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Re-thinking the Broker to Mini-Correspondent Strategy?

Posted by Jeff Schneider on Oct 31, 2013 3:01:00 PM

Broker to Mini-Correspondent StrategyLast week, I told you about an interesting compliance-related strategy that some mortgage brokers are considering that they hope will help them stay within compliance guidelines without having to limit their incomes to 3% or less of the loan amounts they write.

 

A move from broker to mini-correspondent brings with it a lot of changes. Instead of originating and funding loans in the name of their wholesale lenders, mini-correspondents close the loans in their own name for a single wholesale lender, who then re-underwrites and conditions the loan for sale into the secondary market.

 

There are quite a few advantages the originator can enjoy by pursuing this course of action, but there are also some disadvantages.

 

First, brokers that become mini-correspondents will incur additional expenses related to obtaining and maintaining a warehouse line of credit, which they’ll need to fund their loans. Not only will they owe the interest charged on each loan they fund, there is also typically a per use charge with these lines. If the deal doesn’t flow smoothly through to the wholesale lender, the originator could incur late payment penalties. Finally, the originator will have to hire and train someone to manage and track the activity related to the warehouse line.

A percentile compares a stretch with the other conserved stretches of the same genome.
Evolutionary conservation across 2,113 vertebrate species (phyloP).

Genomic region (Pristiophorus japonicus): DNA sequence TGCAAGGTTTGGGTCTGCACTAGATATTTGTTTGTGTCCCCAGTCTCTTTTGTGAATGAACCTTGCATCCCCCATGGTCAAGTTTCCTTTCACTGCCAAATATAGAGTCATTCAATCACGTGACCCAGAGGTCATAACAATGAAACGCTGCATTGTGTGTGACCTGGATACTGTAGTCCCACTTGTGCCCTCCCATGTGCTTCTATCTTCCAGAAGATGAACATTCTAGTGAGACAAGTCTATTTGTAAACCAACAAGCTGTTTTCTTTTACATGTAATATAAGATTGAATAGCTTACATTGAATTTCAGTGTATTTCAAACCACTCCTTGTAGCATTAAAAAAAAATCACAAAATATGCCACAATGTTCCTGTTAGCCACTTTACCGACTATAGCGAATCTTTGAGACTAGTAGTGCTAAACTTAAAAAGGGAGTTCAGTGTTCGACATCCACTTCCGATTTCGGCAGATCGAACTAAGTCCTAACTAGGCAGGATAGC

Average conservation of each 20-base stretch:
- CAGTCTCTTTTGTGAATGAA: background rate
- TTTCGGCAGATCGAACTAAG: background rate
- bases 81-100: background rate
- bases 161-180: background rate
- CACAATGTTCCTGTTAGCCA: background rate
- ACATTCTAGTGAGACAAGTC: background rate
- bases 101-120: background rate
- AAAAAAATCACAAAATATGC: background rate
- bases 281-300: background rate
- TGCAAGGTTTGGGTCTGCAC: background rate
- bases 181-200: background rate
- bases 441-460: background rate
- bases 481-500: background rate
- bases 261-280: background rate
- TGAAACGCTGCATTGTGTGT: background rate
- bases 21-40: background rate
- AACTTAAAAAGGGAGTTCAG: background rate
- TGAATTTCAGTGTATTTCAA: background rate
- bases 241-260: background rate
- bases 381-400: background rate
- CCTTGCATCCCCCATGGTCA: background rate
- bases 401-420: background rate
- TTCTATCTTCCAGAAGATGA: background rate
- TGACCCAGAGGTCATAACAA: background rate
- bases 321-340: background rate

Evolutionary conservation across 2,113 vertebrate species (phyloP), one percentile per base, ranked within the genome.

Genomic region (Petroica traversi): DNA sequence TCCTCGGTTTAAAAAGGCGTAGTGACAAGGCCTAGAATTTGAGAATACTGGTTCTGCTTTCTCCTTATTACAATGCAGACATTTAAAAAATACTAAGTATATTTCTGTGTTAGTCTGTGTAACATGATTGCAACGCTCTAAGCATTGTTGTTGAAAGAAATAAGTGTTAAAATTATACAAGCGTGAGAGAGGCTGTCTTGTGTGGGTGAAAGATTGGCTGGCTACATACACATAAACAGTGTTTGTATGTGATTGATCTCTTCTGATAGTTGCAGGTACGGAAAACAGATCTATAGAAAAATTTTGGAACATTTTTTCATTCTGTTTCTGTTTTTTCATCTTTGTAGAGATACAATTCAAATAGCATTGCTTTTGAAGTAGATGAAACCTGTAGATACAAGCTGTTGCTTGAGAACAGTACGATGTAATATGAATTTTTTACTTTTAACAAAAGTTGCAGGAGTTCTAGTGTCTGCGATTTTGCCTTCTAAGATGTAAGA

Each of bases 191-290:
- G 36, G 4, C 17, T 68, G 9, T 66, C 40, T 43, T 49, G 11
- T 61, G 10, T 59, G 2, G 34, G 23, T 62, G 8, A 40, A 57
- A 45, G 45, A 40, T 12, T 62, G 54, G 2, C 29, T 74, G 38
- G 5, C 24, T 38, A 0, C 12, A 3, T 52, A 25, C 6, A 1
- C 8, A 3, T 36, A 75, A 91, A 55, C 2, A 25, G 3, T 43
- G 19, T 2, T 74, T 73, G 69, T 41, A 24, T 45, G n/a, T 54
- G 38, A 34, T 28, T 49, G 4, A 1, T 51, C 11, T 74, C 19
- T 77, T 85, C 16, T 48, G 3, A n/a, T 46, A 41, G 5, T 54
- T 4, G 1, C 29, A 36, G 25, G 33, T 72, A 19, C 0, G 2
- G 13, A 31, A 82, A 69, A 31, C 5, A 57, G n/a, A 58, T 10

Secondly, originators who choose to go this route will be subject to higher net worth requirements than mortgage brokers (ie.-FHA approved lenders need a $1,000,000 minimum net worth). While there are ways to get these funds, it fundamentally changes the nature of the originator’s business.

 

Finally, when the broker originates a loan for a wholesale lender, they don’t typically have any repurchase risk. If they do, it’s limited to the revenue they would have earned on the loan. But when they close the loan in their own name for later sale to the wholesale lender, they open themselves up to serious repurchase liability. If there has been a significant change in loan conditions (ie—borrower loses a job, borrower incurs more debt, etc.) the originator may be required to repurchase the loan or correct the default.

 

As the new rules continue to take effect, we expect to see more originators pushing the boundaries of their businesses in an attempt to find the best way to stay profitable in the new environment. Some of the people operating here are very creative. I’ll let you know what they come up with as I run across it.

Broker to Mini-Correspondent Strategy

 

Topics: Mortgage Compliance, Compliance

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